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Mitochondrial DNA: a blind spot in neuroepigenetics
1The Psychiatric Institute, Department of Psychiatry, University of Illinois at Chicago, 1601 West Taylor Street, M/C912, Chicago, IL 60612, USA
Citation Information: BioMolecular Concepts. Volume 3, Issue 2, Pages 107–115, ISSN (Online) 1868-503X, ISSN (Print) 1868-5021, DOI: 10.1515/bmc-2011-0058, January 2012
- Published Online:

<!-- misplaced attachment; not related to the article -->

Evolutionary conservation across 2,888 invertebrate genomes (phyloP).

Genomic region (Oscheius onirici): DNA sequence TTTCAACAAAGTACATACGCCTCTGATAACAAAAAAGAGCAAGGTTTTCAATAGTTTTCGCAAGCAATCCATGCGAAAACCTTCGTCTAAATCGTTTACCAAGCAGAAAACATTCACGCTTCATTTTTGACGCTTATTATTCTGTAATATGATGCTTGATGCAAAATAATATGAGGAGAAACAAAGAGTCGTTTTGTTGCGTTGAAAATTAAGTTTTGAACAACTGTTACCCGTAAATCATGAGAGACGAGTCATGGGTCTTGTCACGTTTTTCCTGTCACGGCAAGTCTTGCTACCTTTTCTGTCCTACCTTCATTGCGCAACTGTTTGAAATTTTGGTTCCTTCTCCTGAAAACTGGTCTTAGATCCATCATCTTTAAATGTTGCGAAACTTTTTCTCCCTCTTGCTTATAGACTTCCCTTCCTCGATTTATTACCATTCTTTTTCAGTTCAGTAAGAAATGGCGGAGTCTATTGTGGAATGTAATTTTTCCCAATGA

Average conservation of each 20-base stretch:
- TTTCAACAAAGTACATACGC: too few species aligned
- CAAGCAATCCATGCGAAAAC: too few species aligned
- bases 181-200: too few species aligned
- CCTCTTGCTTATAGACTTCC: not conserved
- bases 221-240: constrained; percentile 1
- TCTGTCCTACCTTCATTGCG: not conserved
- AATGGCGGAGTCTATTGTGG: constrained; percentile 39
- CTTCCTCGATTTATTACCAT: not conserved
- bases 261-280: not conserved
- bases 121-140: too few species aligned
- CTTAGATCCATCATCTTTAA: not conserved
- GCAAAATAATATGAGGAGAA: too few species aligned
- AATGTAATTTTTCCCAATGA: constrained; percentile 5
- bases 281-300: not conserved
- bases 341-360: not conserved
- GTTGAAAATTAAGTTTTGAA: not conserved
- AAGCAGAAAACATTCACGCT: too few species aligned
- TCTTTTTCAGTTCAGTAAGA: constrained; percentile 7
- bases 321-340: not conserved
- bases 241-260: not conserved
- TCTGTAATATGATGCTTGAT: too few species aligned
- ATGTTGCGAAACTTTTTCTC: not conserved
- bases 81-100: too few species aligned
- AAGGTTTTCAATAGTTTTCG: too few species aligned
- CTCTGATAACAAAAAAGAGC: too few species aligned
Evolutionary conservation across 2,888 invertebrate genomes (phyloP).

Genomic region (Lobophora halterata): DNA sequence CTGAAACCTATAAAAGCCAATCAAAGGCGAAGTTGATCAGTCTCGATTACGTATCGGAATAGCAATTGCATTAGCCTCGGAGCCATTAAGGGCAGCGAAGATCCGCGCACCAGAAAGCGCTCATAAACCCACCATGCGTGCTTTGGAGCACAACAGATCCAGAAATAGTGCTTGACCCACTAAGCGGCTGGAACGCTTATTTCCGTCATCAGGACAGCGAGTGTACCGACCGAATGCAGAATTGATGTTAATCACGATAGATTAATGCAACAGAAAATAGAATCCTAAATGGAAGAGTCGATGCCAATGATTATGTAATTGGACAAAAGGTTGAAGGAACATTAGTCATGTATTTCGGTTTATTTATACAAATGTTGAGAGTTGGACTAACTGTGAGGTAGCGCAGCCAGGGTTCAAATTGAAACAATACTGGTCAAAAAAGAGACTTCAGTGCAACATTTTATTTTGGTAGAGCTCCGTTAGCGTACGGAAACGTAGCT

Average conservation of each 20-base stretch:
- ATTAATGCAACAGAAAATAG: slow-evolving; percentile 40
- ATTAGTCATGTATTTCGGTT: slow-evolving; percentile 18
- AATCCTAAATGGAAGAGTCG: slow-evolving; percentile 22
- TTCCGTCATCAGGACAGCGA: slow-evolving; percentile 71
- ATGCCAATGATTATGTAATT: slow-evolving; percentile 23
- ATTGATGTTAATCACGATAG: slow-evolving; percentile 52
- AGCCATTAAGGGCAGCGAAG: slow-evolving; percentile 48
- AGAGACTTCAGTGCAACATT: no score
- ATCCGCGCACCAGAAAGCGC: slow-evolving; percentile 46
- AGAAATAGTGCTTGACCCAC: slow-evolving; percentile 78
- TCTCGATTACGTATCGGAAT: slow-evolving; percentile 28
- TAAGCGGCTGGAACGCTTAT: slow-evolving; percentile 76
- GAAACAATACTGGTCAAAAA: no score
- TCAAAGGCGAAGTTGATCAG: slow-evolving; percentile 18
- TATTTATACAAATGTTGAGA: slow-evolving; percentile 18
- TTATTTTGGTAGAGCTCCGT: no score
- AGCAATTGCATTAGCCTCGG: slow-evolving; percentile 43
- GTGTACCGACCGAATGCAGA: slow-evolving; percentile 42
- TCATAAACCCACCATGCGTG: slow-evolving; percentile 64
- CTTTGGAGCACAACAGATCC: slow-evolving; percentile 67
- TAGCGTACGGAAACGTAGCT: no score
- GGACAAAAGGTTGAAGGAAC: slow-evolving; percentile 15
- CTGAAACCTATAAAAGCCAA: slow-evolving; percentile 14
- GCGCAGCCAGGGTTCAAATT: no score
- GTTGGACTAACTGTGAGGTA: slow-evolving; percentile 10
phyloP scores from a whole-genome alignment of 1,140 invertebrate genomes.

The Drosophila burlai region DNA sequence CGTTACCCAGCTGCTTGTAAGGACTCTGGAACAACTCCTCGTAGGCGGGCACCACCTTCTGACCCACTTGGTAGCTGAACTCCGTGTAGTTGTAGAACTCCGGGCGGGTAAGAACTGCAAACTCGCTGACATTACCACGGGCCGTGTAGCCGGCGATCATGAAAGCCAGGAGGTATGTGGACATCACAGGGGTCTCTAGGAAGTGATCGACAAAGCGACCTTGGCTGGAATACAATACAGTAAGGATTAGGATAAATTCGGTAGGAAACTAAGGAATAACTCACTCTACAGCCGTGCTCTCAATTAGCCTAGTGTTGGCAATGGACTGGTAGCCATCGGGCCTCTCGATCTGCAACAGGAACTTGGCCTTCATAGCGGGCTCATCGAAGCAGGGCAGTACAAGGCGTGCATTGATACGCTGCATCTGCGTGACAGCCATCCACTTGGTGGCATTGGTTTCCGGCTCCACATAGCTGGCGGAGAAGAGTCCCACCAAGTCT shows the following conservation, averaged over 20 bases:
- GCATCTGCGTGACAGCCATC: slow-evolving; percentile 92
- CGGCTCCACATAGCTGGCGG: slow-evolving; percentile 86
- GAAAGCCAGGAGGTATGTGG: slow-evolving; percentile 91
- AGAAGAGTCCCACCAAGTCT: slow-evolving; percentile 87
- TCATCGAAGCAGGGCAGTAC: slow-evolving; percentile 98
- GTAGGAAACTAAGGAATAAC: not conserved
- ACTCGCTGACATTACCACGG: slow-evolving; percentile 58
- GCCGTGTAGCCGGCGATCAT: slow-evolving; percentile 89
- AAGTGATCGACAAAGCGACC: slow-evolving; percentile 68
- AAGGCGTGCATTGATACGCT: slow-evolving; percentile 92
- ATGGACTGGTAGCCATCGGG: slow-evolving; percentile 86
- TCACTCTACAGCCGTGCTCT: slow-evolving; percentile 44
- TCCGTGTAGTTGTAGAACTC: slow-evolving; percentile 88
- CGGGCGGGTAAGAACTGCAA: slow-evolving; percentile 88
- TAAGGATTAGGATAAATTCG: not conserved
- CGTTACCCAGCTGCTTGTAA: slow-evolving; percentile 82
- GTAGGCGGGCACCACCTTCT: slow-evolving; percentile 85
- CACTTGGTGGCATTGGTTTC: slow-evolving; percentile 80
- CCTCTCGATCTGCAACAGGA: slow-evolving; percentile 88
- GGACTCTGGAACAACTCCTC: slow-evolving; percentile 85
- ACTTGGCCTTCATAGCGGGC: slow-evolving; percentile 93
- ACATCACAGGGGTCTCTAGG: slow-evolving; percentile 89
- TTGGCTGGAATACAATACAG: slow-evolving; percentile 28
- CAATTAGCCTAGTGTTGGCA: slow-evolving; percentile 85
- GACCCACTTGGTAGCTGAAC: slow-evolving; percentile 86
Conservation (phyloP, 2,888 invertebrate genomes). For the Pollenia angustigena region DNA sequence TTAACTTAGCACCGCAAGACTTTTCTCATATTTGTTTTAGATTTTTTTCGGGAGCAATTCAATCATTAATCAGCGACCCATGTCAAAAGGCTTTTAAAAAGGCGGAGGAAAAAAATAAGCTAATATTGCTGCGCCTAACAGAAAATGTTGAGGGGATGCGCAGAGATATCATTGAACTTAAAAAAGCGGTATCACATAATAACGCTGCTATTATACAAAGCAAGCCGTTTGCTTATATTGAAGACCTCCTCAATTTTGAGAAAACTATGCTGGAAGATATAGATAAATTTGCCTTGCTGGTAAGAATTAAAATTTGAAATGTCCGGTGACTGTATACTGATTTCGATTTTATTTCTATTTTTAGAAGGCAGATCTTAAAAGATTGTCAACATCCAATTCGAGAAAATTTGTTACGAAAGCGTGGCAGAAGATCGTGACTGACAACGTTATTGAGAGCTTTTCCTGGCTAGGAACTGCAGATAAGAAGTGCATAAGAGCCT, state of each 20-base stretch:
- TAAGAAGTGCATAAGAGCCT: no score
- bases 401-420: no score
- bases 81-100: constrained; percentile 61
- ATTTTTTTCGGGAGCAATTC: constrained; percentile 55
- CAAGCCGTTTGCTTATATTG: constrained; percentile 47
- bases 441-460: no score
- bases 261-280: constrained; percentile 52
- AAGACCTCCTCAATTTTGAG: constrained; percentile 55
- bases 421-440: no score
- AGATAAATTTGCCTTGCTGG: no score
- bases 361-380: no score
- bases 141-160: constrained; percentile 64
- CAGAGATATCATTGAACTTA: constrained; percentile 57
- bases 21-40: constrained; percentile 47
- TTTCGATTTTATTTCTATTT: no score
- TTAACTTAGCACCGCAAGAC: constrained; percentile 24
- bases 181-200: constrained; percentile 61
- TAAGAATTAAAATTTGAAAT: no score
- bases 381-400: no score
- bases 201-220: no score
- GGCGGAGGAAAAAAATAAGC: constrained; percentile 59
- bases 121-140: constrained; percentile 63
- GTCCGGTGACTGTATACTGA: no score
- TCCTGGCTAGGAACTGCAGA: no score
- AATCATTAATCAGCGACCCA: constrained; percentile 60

Neuroepigenetics, which includes nuclear DNA modifications, such as 5-methylcytosine and 5-hydroxymethylcytosine and modifications of nuclear proteins, such as histones, is emerging as the leading field in molecular neuroscience. Historically, a functional role for epigenetic mechanisms, including in neuroepigenetics, has been sought in the area of the regulation of nuclear transcription. However, one important compartment of mammalian cell DNA, different from nuclear DNA but equally important for physiological and pathological processes (including in the brain), mitochondrial DNA has for the most part not had a systematic epigenetic characterization. The importance of mitochondria and mitochondrial DNA (particularly its mutations) in central nervous system physiology and pathology has long been recognized. Only recently have the mechanisms of mitochondrial DNA methylation and hydroxymethylation, including the discovery of mitochondrial DNA-methyltransferases and the presence and functionality of 5-methylcytosine and 5-hydroxymethylcytosine in mitochondrial DNA (e.g., in modifying the transcription of mitochondrial genome), been unequivocally recognized as a part of mammalian mitochondrial physiology. Here, we summarize for the first time evidence supporting the existence of these mechanisms and propose the term ‘mitochondrial epigenetics’ to be used when referring to them. Currently, neuroepigenetics does not include mitochondrial epigenetics – a gap that we expect to close in the near future.